Doe et al v. Aberdeen School District et al

Filing 144

MEMORANDUM AND ORDER granting 71 Motion to Exclude EXPERT TESTIMONY. Signed by U.S. District Judge Charles B. Kornmann on 10/1/21. (SKK)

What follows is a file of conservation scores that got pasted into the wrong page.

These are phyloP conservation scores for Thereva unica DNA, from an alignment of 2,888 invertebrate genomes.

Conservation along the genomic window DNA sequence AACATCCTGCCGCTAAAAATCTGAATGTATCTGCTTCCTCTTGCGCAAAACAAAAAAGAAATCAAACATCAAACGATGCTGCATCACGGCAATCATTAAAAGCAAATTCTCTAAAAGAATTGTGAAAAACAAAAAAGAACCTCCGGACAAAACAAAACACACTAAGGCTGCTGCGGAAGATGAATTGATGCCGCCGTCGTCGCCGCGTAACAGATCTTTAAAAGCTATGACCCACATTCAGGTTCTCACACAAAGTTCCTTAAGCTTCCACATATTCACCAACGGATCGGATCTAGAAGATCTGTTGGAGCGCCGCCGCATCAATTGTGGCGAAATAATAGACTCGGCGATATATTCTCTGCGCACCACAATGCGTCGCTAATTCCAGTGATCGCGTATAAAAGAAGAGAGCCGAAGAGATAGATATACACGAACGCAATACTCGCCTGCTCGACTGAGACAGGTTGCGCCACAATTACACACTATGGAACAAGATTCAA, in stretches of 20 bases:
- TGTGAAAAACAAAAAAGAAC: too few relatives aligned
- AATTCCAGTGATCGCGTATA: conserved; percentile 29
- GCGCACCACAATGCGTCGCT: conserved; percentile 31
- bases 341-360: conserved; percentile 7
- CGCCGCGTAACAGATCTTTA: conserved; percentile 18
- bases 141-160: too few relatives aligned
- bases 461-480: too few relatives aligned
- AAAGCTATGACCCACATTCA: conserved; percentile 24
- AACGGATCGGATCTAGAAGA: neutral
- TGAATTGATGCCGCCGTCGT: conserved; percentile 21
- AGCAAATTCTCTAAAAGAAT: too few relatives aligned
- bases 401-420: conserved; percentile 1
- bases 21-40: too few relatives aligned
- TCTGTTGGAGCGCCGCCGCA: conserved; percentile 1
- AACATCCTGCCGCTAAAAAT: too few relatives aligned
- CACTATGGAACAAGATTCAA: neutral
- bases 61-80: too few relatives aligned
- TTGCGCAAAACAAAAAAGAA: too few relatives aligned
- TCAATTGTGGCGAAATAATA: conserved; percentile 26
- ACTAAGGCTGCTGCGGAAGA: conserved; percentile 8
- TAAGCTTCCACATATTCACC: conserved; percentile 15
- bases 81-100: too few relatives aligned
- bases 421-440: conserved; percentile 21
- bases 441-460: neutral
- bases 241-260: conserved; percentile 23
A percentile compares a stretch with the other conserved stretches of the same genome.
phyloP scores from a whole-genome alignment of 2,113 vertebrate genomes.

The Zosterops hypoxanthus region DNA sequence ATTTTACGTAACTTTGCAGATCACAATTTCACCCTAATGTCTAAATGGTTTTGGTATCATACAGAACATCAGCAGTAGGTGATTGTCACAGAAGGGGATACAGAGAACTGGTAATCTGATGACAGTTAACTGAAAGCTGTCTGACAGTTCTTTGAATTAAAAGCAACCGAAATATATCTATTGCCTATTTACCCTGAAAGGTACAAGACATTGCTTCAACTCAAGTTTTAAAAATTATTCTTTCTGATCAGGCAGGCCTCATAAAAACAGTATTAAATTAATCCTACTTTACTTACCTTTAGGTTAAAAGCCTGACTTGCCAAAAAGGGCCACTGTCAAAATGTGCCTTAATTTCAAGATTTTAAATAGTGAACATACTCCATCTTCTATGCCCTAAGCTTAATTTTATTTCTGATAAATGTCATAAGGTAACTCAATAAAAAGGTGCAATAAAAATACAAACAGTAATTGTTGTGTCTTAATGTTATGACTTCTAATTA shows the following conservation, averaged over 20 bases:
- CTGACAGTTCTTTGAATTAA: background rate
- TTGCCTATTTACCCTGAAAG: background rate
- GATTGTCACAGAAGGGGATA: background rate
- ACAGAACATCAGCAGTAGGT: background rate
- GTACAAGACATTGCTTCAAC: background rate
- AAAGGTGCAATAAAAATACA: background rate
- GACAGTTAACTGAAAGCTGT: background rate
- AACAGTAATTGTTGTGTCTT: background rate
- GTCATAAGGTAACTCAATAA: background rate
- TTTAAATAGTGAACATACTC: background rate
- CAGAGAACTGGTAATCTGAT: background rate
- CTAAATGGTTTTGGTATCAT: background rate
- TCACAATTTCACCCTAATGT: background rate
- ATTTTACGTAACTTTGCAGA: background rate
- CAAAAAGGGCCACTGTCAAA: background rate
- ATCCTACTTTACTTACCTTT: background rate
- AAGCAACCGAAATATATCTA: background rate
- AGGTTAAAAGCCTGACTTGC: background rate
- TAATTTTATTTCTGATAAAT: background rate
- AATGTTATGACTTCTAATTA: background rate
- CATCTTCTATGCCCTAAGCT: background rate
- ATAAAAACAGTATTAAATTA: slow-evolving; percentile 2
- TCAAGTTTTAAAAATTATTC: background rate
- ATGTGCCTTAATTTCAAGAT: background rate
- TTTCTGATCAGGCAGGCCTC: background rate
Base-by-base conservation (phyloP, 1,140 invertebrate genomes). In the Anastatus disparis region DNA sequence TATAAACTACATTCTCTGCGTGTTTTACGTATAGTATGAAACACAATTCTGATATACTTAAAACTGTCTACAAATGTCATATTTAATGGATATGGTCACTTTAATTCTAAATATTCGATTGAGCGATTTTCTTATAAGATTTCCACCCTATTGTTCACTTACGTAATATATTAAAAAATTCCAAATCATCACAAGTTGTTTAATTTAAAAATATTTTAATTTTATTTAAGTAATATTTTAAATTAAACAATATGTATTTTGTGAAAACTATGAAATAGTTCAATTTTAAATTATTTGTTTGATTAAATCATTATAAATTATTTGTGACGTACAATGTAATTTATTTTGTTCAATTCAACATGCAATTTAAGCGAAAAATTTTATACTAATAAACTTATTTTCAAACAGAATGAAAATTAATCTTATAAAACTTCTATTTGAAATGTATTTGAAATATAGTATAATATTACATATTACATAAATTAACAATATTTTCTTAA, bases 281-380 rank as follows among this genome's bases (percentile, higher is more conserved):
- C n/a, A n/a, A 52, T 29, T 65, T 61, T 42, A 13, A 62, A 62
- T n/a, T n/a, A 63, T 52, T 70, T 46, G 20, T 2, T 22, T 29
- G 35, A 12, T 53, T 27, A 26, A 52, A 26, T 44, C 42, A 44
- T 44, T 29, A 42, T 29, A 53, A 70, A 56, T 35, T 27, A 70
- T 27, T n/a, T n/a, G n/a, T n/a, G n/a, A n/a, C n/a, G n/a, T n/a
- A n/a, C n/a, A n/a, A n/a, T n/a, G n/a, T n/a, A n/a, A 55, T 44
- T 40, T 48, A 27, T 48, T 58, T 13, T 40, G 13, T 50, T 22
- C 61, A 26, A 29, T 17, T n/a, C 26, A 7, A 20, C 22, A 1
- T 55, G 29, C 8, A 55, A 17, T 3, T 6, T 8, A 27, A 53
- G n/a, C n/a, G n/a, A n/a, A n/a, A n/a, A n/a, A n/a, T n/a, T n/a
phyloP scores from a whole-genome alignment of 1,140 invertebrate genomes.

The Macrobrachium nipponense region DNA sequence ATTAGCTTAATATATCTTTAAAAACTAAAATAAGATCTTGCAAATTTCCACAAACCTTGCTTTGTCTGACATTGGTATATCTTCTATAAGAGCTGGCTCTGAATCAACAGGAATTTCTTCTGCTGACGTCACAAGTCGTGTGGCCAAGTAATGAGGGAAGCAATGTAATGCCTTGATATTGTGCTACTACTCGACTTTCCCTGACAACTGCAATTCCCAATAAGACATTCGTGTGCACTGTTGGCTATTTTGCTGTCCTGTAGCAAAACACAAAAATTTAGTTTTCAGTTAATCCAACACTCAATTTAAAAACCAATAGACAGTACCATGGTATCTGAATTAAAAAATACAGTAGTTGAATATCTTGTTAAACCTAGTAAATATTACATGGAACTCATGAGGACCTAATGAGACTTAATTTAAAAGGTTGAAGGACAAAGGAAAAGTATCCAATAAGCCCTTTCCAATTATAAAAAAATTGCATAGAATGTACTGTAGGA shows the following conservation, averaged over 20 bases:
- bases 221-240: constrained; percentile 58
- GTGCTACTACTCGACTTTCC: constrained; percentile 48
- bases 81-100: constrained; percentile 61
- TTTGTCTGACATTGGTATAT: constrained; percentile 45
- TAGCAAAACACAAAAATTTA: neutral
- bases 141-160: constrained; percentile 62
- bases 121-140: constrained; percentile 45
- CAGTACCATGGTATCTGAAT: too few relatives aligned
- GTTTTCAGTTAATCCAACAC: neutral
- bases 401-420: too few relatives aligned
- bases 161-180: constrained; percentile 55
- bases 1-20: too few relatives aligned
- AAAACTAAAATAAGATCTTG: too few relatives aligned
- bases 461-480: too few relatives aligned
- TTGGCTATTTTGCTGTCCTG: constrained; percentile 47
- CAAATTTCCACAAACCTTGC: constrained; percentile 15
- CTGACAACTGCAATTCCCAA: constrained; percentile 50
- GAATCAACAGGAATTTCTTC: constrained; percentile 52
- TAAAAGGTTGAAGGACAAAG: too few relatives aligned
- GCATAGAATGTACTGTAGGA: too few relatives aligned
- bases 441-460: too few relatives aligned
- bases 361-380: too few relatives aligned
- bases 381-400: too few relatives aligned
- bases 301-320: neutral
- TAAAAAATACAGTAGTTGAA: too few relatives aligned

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HLED UNITED STATES DISTRICT COURT DISTRICT OF SOUTH DAKOTA NORTHERN DIVISION JANE DOE,INDIVIDUALLY AND ON BEHALF OF THEIR MINOR CHILD, A.A.; JOHN DOE,INDIVIDUALLY AND ON BEHALF OF THEIR MINOR CHILD, A.A.; JESSICA DOE,INDIVIDUALLY OCT 0 I 2021 I:18-CV-01025-CBK AND ON BEHALF OF THEIR MINOR CHILD,B.B.; JILL DOE,INDIVIDUALLY AND ON BEHALF OF THEIR MINOR CHILD, C.C.; JEFF DOE,INDIVIDUALLY AND ON BEHALF OF THEIR MINOR CHILD, C.C.; JANET DOE, INDIVIDUALLY AND ON BEHALF OF HER MINOR CHILD, D.D.; AND JULIE DOE,INDIVIDUALLY AND ON BEHALF OF HER MINOR CHILD, E.E., Plaintiffs, vs. ABERDEEN SCHOOL DISTRICT, BECKY GUFFIN,IN HER INDIVIDUAL CAPACITY; CAMILLE KAUL,IN HER INDIVIDUAL CAPACITY; RENAE RAUSCH,IN HER INDIVIDUAL CAPACITY; COLLEEN MURLEY,IN HER INDIVIDUAL CAPACITY; MICHAEL NEUBERT,IN HIS INDIVIDUAL CAPACITY; CARRIE WIESENBURGER,IN HER INDIVIDUAL CAPACITY; AND DOES 1-2, Defendants. MEMORANDUM AND ORDER 1. BACKGROUND This matter is before the Court on defendants' Aberdeen School District, Becky Guffin, Camille Kaul, Renae Rausch, Colleen Murley, Michael Neubert, and Carrie Weisenburgers'("defendants") motion to exclude expert testimony by Ms. Been McMahon. Doc. 71. Defendants filed their motion on May 5, 2021, which plaintiffs responded to on May 27, 2021. Doc. 109. With defendants' reply filed on June 9, 2021, the motion is ripe for adjudication. Doc. 121. Ms. Deena McMahon is a Minnesota-licensed independent clinical social worker. On behalf of the plaintiffs, Ms. McMahon drafted five separate reports on each of the minor children, detailing alleged trauma, providing medical determinations, providing recommendations for continuity of treatment, and other comments seemingly outside the purview of a licensed social worker. Ms. McMahon has no formal education in medicine or education. Her curriculum vitae emphasizes her background as an expert witness "in hundreds of child protection and permanency cases." Doc. 114-34 at 1. She admits she has limited background working with children who have special needs, with her extent being "hav[ing] done sex ed for special ed students. McMahon deposition, doc. 73-1 at 106. In their briefing, plaintiffs appear to dramatically scale back the extent of what Ms. McMahon is being offered to testify about; instead of being called to testify about her medical conclusions that she makes across her reports, plaintiffs claim "Ms. McMahon's expert testimony will address the harm the children and parents experienced as a result of alleged violations of their rights." Plaintiffs Memorandum in Opposition to Defendants' Motions to Exclude Expert Testimony, doc. 109 at 2. The Court understands this to mean Ms. McMahon is not being offered to testify about concluding there was abuse by defendants or that any alleged abuse caused a regression of minor plaintiffs' education or decline in health. Rather, Ms. McMahon is being offered for the more narrow question of to what extent could plaintiffs have been harmed. ifthey can prove there was alleged abuse on the part of defendants, which would be of import upon a finding of liability for the appropriateness of damages. Defendants' motion rests on two grounds:(1)that MS. McMahon is not qualified to testify in this case; and(2)that her opinions are unreliable and lack foundation, specifically that she did not apply an appropriate methodology in making her conclusions. Doc. 72 at 7-12. Because the Court finds defendants' first argument succeeds on the merits, it does not proceed to analyze their second grounds for excluding Ms. McMahon's testimony. II. DISCUSSION A. Legal Standard Pursuant to Federal Rules of Evidence 702: A witness who is qualified as an expert by knowledge, skill, experience, training, or education may testify in the form of an opinion or otherwise if: (a)the expert's scientific, technical, or other specialized knowledge will help the trier offact to understand the evidence or to determine a fact in issue; (b)the testimony is based on sufficient facts or data; (c)the testimony is the product of reliable principles and methods; and (d)the expert has reliably applied the principles and methods to the facts of the case. It is plaintiffs' responsibility to "show by a preponderance ofthe evidence both that the expertise qualified to render the opinion and that the methodology underlying [her] conclusions is scientifically valid.'" In re Wholesale Grocerv Prods. Antitrust Litig.. 946 F.3d 995, 1000(8th Cir. 2019){quoting Marmo v. Tvson Fresh Meats. Inc.. 457 F.3d 748, 757-58 (8th Cir. 2006)). Admissibility for expert opinion testimony under Rule 702's "screening requirement" "'boil[s] down to a three-part test.'" In re Bair Hugger Forced Air Warming Devices Prods. Liab. Litig.. 9 F.4f 768, 777(8th Cir. 2021){quoting Johnson v. Mead Johnson & Co.. LLC.754 F.3d 557, 561 (2014)). These three parts are: (1)that the testimony is "useful to the finder offact in deciding the ultimate issue of fact, meaning it must be relevant;"(2)that the expert is ''qualified to assist the finder of fact;" and(3)"whether [pjlaintiffs' experts' proposed testimony meets Rule 702's reliability requirement." Id.(emphasis added){citing Johnson. 754 F.3d at 561). When assessing qualifications, "it is the responsibility ofthe trial judge to determine whether a particular expert has sufficient specialized knowledge to assist jurors in deciding the specific issues in the case." Wheeling Pittsburgh Steel Corp. v. Beelman River Terminals. Inc.. 254 F.3d 706,715 (8th Cir. 2001). The crux of defendants' motion centers on the second prong: whether Ms. McMahon is qualified to assist the finder of fact in this instance. B. Whether McMahon is Qualified to Testify on Harm to Minor Plaintiffs as Result of Alleged Abusive Educational Environment In their Response to defendants' motion to exclude Ms. McMahon's testimony, plaintiffs now state their proposed expert will only testify to "the harm to the minor Plaintiffs [and parents] as a result of the abusive education environment at May Overby." Plaintiffs Memorandum in Opposition to Defendants' Motions to Exclude Expert Testimony, doc. 109 at 1. Plaintiffs now agree that Ms. McMahon is not qualified to "render an opinion on the medical conditions of the children or the education standards to be applied to education professionals." Id. at 2. If this is the case, then the Court accepts that Ms. McMahon is not being offered to testify on the critical aspects of her report that delve into medical diagnoses on shortened lifespans of minor plaintiffs, how the alleged abuse has or will alter their educational attainment, and other conclusions that stray beyond a social worker commenting on harmful consequences of alleged trauma. Instead, to the extent the Court can understand the utility of Ms. McMahon's remaining testimony, she is being offered by plaintiffs to testify on the level of harm incurred on plaintiffs if in fact defendants are liable. Plaintiffs seek to introduce Ms. McMahon as a qualified expert witness because of her specialized knowledge that will assist the trier offact in understanding the after effects of alleged harm in school. She is not testifying based on her scientific opinion due to Ms. McMahon not having a degree within education or medicine, or other formal training on these specific matters. While Ms. McMahon has experience as a Minnesota-Licensed Independent Social Worker, her background does not warrant her admission as a qualified expert under these 4 circumstances. First, Ms. McMahon has almost no background with special education students. Instead, her experience within this complex cohort of educational standards and differing consequences stemming from possible abuse only extends to "hav[ing] done sex ed for special ed students." McMahon deposition, doc. 73-1 at 106.' This is a far cry from assessing the harm caused to this vulnerable subset ofstudents from purported trauma and abuse. Second, defendants raise valid points of concern about Ms. McMahon venturing beyond the confines of her social work background to opine on medical conclusions, such as the specific cause for any alleged trauma and potential diminished life expectancies of students. It appears that plaintiffs now argue they are not utilizing Ms. McMahon to testify about the core of her reports, specifically that defendants' alleged actions did cause trauma, prognosis on missed educational opportunities because of alleged trauma, her medical recommendations that these students should pursue different sorts of therapy, whether May Overby constituted an abusive environment, whether students are depressed, and asserting - without any medical training - that D.D. will suffer a "shortened [] life span," D.D.Trauma Assessment and Case Review, doc. 73-5 at 8,^ among other assertions beyond her realm of qualifications. McMahon deposition, doc. 73-1; A.A. Trauma Assessment AND Case Review, doc. 73-2; B.B. Trauma Assessment and Case Review, doc. 73-3; C.C. Trauma Assessment and Case Review, doc. 73-4; id; E.E. Trauma Assessment and Case Review, doc. 73-6.^ Shockingly, after making such a bold medical opinion about the likely shortened lifespan of one of the minor plaintiffs because of his time at May Overy, Ms. McMahon fails to even cite to any authority for such a proposition. D.D.Trauma Assessment and Case Review, doc. 73-5 at 8. Because plaintiffs fail to substantiate what Ms. McMahon will testify to besides "the harm the Plaintiffs experienced and how that harm manifests in children, and 'This deposition was filed under seal because the names of minor plaintiffs are revealed in the transcript. ^ This report is also filed under seal because the name of D.D. is revealed. ^ The reports for A.A., B.B., C.C., and E.E. are also filed under seal because their names are revealed. manifested in the minor Plaintiffs," the Court strains to discern what she seeks to present at a trial. Plaintiffs Memorandum in Opposition to Defendants' Motions to Exclude Expert Testimony, doc. 109 at 4. But under the "liberal thrust" for expert testimony within our federal courts, the Court analyzes plaintiffs' proposed expert witness within the confines of the extent of harm by alleged abuse, which may be useful to the factfmder for any possible award of damages. In re Bair Hugger Forced Air Warming Devices Prods. Liab. Litig.. 9 F.4f 768,777(8th Cir. 2021). Finally, only looking at Ms. McMahon's reports strictly within the confines of examining the scope of any alleged harm to the minor plaintiffs, the Court still does not find her adequately qualified. While Ms. McMahon's CV indicates her forty past court appearances, doc. 114-34, she does not substantively explain the extent of the varying expert opinions she provided. Further, as the Court has previously explained, these children are especially vulnerable due to their varying disabilities and inhibition to verbalize the extent of any alleged harm or abuse, differentiating them fi-om other schoolaged children. ^Memorandum and Order Granting in Part,Denying in Part, Defendants' Motions for Summary Judgment, doc. 143. Because Ms. McMahon does not have adequate specialized knowledge in dealing with special education students, beyond sexual education on several prior occasions, McMahon deposition, doc. 73-1 at 106, her qualifications are not adequate in this instance. Perhaps Ms. McMahon could ably provide relevant expert testimony on the extent of harm to allegedly abused children who do not have such disabilities. Here,"[t]he real question is, what is [she] an expert about?" Wheeling Pittsburgh Steel Corp. v. Beelman River Terminals. Inc., 254 F.3d 706, 715(8th Cir. 2001). Ms. McMahon's background does not provide the needed qualifications for her to tackle the nuances oftrauma on these especially vulnerable children; any proposed expert must offer specialized knowledge within the parameters of special education students, even within the restricted confines plaintiffs now claim to utilize their proposed expert. Ms. McMcahon does not have significant experiences working with special education students and does not have relevant medical or educational training that 6 provide the needed qualifications to assess the extent ofthe harm these minor plaintiffs endured from the alleged abuse. Because the Court finds the proposed expert is not qualified to testify in this matter, defendants' second argument asserting Ms. McMahon's opinions are unreliable and lack a foundation are moot. III. CONCLUSION While Ms. McMahon no doubt is an expert on other issues surrounding childhood trauma, she is not qualified to provide expert testimony in this instance. She holds only minimal background working with children who require special education services. These minor plaintiffs, who constitute "some of the most vulnerable members of society," present stark differences than the children Ms. McMahon regularly works with. Memorandum and Order Granting in Part,Denying in Part,Defendants' Motions for Summary Judgment, doc. 143 at 35. Because she does not hold substantive experience treating and working with children within the special education ambit, Ms. McMahon cannot testify as an expert witness for the extent of harm minor plaintiffs may have endured at the hands of defendants. IT IS HEREBY ORDERED that defendants' motion to exclude expert testimony, doc. 71, is granted. day ■is /^< of October, 2021. DATED this / BY THE COURT: CHARLES B. KORNMANN United States District Judge